Fonds GB 0210 MSHAINESED - Jack Haines (Edward Thomas) manuscripts

Identity area

Reference code

GB 0210 MSHAINESED

Title

Jack Haines (Edward Thomas) manuscripts

Date(s)

  • [1903]-[1922] (Creation)

Level of description

Fonds

Extent and medium

2 volumes.

Context area

Name of creator

Biographical history

Edward Thomas (1878-1917), poet and writer, was born Philip Edward Thomas in Lambeth to Welsh-born parents on 3 March 1878. He was educated at St Paul's School, London and Lincoln College, Oxford. Having left St Paul's, Thomas studied for the civil service examination, a move which expressed parental ambition rather than his own as he had reacted against the wordly views of his father, who worked for the Board of Trade and was prominent in Liberal politics. He was encouraged in his early literary ambitions by the critic James Ashcroft Noble and Thomas's first book, The Woodland Life, inspired by his love of the natural world, appeared as early as 1896. Thomas married Noble's daughter Helen (1877-1967) in 1899 and, having graduated from Lincoln College in 1900, made a precarious living as a literary reviewer for the Daily Chronicle whilst also writing essays, anthologies, guidebooks and folk-tales. He also published further books, including The Heart of England (1906), as well as biographical writings, most notably those on Richard Jefferies (1909), Maurice Maeterlinck (1911), Algernon Charles Swinburne (1912) and Walter Pater (1913). This period also produced his autobiographical works The Happy-Go-Lucky Morgans (1913), The Icknield Way (1913) and In Pursuit of Spring (1914). Possibly from an overwhelming feeling that his creativity was shackled and frustrated, Thomas at this time suffered recurrent physical and psychological breakdowns which once took him to the brink of suicide. It was not until 1914 that he wrote his first 'real' poem, entitled 'Up in the Wind'. The wartime collapse of the literary market at last afforded Thomas more time to write poetry; over a space of two years, he was to write over one hundred and forty poems. In 1915 Thomas joined the Artists' Rifles; he was commissioned second lieutenant the same year and volunteered for service overseas. In April 1917 he was killed during the first hour of the battle of Arras in northern France and buried the following day on the outskirts of the town; he therefore did not live to see the publication of his Poems (1917) (under his pseudonym Edward Eastaway), nor the subsequent Last Poems (1918) and Collected Poems (1920). His wife Helen wrote of their brief time together in As It Was (1926) and World Without End (1931). Thomas numbered amongst his poetical and literary influences Robert Frost, Thomas Hardy, W. B. Yeats, D. H. Lawrence, Walter de la Mare, and W. H. Davies.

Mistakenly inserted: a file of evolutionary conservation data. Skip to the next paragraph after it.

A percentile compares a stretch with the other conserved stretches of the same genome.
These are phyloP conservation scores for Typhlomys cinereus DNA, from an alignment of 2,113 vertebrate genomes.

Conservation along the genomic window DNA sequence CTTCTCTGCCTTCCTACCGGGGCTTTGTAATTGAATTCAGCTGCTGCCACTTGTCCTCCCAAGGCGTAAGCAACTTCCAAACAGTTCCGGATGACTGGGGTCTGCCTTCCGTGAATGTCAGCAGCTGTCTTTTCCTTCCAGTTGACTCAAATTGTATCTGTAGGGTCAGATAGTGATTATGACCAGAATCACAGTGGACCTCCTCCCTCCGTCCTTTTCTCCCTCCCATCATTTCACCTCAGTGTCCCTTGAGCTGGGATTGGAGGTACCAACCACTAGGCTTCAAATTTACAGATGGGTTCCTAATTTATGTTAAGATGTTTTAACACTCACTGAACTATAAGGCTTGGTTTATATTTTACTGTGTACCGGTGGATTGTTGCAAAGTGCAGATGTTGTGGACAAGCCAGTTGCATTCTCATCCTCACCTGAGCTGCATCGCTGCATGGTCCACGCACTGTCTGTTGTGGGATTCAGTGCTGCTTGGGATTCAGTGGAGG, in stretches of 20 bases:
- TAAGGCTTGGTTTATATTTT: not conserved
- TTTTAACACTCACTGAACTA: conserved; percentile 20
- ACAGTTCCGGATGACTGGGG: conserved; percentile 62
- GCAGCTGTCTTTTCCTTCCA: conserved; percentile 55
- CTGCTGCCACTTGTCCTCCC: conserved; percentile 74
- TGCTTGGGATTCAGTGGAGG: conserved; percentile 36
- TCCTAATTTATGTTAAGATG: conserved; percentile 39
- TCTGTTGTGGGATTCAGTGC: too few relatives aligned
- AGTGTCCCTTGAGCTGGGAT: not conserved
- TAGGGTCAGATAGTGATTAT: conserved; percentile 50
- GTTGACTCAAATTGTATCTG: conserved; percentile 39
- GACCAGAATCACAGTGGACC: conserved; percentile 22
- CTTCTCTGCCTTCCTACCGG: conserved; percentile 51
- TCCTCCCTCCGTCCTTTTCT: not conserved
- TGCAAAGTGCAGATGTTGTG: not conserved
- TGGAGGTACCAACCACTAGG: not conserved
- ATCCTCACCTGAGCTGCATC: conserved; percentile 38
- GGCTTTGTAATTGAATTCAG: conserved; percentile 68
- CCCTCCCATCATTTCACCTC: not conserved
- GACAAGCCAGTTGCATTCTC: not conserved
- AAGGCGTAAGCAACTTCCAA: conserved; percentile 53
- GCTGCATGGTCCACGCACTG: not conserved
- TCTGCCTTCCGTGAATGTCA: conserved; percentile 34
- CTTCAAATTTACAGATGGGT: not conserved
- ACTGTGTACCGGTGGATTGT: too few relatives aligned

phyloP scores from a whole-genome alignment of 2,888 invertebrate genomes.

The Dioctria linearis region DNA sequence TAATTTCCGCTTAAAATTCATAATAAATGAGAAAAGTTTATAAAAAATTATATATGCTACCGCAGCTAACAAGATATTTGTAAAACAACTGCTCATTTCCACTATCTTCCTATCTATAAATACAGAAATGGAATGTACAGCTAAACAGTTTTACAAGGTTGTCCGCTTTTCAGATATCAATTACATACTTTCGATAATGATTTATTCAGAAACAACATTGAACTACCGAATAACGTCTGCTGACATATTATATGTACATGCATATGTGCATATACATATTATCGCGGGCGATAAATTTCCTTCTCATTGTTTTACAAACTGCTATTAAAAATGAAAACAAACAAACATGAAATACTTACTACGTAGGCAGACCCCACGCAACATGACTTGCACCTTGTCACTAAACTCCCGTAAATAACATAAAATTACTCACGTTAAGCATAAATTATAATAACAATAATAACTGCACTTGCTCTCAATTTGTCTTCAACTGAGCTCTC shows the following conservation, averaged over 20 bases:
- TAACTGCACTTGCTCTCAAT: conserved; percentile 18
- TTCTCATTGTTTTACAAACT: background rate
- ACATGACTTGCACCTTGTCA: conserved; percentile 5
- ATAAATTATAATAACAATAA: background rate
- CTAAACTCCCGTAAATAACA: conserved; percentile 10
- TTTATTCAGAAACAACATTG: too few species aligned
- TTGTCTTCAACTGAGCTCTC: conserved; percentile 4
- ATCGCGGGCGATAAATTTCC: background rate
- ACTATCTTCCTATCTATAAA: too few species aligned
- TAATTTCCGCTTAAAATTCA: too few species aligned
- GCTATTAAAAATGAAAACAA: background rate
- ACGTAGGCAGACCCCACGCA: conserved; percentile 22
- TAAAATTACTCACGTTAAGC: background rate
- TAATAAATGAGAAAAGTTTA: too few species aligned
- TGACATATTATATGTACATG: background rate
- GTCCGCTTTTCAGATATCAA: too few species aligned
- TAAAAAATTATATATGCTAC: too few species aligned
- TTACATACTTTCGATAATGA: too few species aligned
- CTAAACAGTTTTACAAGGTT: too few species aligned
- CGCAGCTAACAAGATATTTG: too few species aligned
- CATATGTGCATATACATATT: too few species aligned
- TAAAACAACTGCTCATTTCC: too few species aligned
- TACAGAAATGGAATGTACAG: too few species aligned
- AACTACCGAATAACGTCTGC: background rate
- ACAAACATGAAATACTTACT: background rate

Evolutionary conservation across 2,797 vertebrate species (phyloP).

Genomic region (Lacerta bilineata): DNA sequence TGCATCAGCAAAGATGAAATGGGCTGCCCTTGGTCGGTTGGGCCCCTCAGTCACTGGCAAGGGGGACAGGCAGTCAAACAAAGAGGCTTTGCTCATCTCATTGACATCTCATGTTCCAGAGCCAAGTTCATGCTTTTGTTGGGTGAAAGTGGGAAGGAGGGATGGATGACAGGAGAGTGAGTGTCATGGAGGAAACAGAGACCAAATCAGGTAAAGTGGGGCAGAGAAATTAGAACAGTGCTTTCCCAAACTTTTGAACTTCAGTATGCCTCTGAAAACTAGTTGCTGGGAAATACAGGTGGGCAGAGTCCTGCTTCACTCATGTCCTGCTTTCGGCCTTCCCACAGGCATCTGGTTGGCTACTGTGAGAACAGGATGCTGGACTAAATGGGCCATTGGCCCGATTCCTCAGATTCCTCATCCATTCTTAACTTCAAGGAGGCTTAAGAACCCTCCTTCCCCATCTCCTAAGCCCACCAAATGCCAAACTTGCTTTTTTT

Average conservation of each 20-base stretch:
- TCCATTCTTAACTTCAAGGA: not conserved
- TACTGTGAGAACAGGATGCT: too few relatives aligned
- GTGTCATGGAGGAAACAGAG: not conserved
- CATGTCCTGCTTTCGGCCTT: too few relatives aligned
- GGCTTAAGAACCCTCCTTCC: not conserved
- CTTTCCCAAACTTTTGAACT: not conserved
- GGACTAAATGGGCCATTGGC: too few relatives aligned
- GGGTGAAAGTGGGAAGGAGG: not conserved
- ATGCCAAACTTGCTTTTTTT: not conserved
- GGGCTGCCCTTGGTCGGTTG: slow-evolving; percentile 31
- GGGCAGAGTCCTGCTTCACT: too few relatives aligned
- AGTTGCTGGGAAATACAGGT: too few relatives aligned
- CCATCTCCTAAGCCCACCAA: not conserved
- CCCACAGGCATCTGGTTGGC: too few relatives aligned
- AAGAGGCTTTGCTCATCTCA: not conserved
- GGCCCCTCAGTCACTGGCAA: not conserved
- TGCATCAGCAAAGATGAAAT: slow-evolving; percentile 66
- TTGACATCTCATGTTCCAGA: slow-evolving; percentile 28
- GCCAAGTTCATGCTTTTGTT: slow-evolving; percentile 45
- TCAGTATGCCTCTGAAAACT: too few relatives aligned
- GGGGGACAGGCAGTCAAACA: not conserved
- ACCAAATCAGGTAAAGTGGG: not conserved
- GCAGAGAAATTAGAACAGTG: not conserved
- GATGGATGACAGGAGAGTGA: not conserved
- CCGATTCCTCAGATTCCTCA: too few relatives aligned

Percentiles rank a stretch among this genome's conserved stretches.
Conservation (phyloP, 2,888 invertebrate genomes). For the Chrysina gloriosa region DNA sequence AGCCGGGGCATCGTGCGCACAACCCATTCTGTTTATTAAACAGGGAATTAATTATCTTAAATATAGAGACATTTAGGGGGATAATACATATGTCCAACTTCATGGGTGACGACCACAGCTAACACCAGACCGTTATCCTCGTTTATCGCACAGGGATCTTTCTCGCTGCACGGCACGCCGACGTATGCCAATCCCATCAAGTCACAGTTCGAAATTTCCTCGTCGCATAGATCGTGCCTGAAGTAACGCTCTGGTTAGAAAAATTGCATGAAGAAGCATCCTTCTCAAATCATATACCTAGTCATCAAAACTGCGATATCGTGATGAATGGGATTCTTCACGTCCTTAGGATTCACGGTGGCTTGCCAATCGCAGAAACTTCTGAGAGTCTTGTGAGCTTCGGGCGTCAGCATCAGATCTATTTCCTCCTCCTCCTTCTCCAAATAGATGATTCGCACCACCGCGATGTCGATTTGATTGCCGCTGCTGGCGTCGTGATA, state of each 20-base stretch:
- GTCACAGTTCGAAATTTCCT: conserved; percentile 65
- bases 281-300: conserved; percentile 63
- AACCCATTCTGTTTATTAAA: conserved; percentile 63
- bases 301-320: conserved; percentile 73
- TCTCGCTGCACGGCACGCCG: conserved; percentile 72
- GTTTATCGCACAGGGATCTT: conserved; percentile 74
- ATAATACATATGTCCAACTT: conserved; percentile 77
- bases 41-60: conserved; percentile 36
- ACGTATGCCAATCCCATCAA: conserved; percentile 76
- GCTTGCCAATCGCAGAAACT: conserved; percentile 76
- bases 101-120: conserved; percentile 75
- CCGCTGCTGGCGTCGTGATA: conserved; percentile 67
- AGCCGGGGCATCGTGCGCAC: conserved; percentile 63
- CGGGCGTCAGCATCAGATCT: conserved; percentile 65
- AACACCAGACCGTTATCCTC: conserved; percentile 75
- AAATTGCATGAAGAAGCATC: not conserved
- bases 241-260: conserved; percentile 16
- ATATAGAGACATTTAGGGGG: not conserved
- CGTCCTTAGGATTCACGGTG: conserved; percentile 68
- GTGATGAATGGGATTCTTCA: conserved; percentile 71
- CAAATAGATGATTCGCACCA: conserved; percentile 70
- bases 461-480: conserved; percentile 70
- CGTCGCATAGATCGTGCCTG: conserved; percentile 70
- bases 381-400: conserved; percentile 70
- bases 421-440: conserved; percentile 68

Name of creator

Biographical history